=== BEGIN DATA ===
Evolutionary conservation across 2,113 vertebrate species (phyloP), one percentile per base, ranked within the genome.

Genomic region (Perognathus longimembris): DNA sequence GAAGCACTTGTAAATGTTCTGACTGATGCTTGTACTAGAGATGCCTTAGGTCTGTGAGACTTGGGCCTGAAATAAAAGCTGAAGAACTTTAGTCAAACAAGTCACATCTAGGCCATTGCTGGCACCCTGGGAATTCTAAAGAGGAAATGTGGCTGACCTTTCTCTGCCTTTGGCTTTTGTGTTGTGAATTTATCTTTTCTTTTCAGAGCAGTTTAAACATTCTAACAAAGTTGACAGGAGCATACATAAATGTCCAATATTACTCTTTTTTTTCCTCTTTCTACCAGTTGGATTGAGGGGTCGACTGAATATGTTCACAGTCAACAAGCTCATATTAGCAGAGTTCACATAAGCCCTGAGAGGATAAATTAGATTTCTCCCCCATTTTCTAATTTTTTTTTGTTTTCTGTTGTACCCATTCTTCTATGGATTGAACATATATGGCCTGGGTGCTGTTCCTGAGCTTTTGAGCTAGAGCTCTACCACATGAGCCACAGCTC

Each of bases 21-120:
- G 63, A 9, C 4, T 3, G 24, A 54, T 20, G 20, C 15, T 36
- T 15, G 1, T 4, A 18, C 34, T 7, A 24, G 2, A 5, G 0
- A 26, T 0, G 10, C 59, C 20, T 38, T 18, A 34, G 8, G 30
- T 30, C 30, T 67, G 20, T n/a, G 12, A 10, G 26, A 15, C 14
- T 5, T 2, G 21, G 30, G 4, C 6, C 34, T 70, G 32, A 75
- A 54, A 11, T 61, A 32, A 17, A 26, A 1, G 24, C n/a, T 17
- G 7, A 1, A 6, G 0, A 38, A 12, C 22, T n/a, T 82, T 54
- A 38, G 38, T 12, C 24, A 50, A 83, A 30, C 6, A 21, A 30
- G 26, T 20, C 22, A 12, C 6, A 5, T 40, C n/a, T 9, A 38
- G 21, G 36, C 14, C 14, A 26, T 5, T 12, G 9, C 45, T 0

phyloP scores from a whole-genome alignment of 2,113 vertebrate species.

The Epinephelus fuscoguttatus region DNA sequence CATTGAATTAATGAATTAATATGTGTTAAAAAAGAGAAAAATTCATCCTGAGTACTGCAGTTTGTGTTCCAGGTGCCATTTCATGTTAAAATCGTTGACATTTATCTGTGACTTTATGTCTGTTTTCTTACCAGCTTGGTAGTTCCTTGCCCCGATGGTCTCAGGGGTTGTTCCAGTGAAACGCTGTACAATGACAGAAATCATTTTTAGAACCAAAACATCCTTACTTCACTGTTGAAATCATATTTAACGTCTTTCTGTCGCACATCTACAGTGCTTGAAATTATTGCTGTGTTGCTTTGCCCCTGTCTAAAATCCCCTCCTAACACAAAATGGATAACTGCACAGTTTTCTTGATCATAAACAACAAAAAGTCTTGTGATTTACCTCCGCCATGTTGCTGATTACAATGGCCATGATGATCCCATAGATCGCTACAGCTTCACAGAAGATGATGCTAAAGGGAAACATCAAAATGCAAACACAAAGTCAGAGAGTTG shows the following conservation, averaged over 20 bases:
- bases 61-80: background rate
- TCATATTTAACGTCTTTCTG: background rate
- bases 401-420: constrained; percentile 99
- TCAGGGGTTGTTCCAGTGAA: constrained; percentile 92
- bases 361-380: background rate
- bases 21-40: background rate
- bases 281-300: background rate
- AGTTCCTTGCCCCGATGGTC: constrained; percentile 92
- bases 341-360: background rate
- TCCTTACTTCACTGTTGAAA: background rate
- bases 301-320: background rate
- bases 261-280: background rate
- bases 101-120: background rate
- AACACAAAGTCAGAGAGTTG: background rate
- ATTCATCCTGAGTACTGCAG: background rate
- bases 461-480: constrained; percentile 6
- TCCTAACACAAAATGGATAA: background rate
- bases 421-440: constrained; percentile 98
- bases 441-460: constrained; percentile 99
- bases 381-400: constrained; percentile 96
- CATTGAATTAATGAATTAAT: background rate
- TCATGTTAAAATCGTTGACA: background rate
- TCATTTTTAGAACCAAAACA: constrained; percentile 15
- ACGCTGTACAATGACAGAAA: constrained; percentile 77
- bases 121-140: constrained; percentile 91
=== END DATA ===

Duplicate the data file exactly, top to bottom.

Evolutionary conservation across 2,113 vertebrate species (phyloP), one percentile per base, ranked within the genome.

Genomic region (Perognathus longimembris): DNA sequence GAAGCACTTGTAAATGTTCTGACTGATGCTTGTACTAGAGATGCCTTAGGTCTGTGAGACTTGGGCCTGAAATAAAAGCTGAAGAACTTTAGTCAAACAAGTCACATCTAGGCCATTGCTGGCACCCTGGGAATTCTAAAGAGGAAATGTGGCTGACCTTTCTCTGCCTTTGGCTTTTGTGTTGTGAATTTATCTTTTCTTTTCAGAGCAGTTTAAACATTCTAACAAAGTTGACAGGAGCATACATAAATGTCCAATATTACTCTTTTTTTTCCTCTTTCTACCAGTTGGATTGAGGGGTCGACTGAATATGTTCACAGTCAACAAGCTCATATTAGCAGAGTTCACATAAGCCCTGAGAGGATAAATTAGATTTCTCCCCCATTTTCTAATTTTTTTTTGTTTTCTGTTGTACCCATTCTTCTATGGATTGAACATATATGGCCTGGGTGCTGTTCCTGAGCTTTTGAGCTAGAGCTCTACCACATGAGCCACAGCTC

Each of bases 21-120:
- G 63, A 9, C 4, T 3, G 24, A 54, T 20, G 20, C 15, T 36
- T 15, G 1, T 4, A 18, C 34, T 7, A 24, G 2, A 5, G 0
- A 26, T 0, G 10, C 59, C 20, T 38, T 18, A 34, G 8, G 30
- T 30, C 30, T 67, G 20, T n/a, G 12, A 10, G 26, A 15, C 14
- T 5, T 2, G 21, G 30, G 4, C 6, C 34, T 70, G 32, A 75
- A 54, A 11, T 61, A 32, A 17, A 26, A 1, G 24, C n/a, T 17
- G 7, A 1, A 6, G 0, A 38, A 12, C 22, T n/a, T 82, T 54
- A 38, G 38, T 12, C 24, A 50, A 83, A 30, C 6, A 21, A 30
- G 26, T 20, C 22, A 12, C 6, A 5, T 40, C n/a, T 9, A 38
- G 21, G 36, C 14, C 14, A 26, T 5, T 12, G 9, C 45, T 0

phyloP scores from a whole-genome alignment of 2,113 vertebrate species.

The Epinephelus fuscoguttatus region DNA sequence CATTGAATTAATGAATTAATATGTGTTAAAAAAGAGAAAAATTCATCCTGAGTACTGCAGTTTGTGTTCCAGGTGCCATTTCATGTTAAAATCGTTGACATTTATCTGTGACTTTATGTCTGTTTTCTTACCAGCTTGGTAGTTCCTTGCCCCGATGGTCTCAGGGGTTGTTCCAGTGAAACGCTGTACAATGACAGAAATCATTTTTAGAACCAAAACATCCTTACTTCACTGTTGAAATCATATTTAACGTCTTTCTGTCGCACATCTACAGTGCTTGAAATTATTGCTGTGTTGCTTTGCCCCTGTCTAAAATCCCCTCCTAACACAAAATGGATAACTGCACAGTTTTCTTGATCATAAACAACAAAAAGTCTTGTGATTTACCTCCGCCATGTTGCTGATTACAATGGCCATGATGATCCCATAGATCGCTACAGCTTCACAGAAGATGATGCTAAAGGGAAACATCAAAATGCAAACACAAAGTCAGAGAGTTG shows the following conservation, averaged over 20 bases:
- bases 61-80: background rate
- TCATATTTAACGTCTTTCTG: background rate
- bases 401-420: constrained; percentile 99
- TCAGGGGTTGTTCCAGTGAA: constrained; percentile 92
- bases 361-380: background rate
- bases 21-40: background rate
- bases 281-300: background rate
- AGTTCCTTGCCCCGATGGTC: constrained; percentile 92
- bases 341-360: background rate
- TCCTTACTTCACTGTTGAAA: background rate
- bases 301-320: background rate
- bases 261-280: background rate
- bases 101-120: background rate
- AACACAAAGTCAGAGAGTTG: background rate
- ATTCATCCTGAGTACTGCAG: background rate
- bases 461-480: constrained; percentile 6
- TCCTAACACAAAATGGATAA: background rate
- bases 421-440: constrained; percentile 98
- bases 441-460: constrained; percentile 99
- bases 381-400: constrained; percentile 96
- CATTGAATTAATGAATTAAT: background rate
- TCATGTTAAAATCGTTGACA: background rate
- TCATTTTTAGAACCAAAACA: constrained; percentile 15
- ACGCTGTACAATGACAGAAA: constrained; percentile 77
- bases 121-140: constrained; percentile 91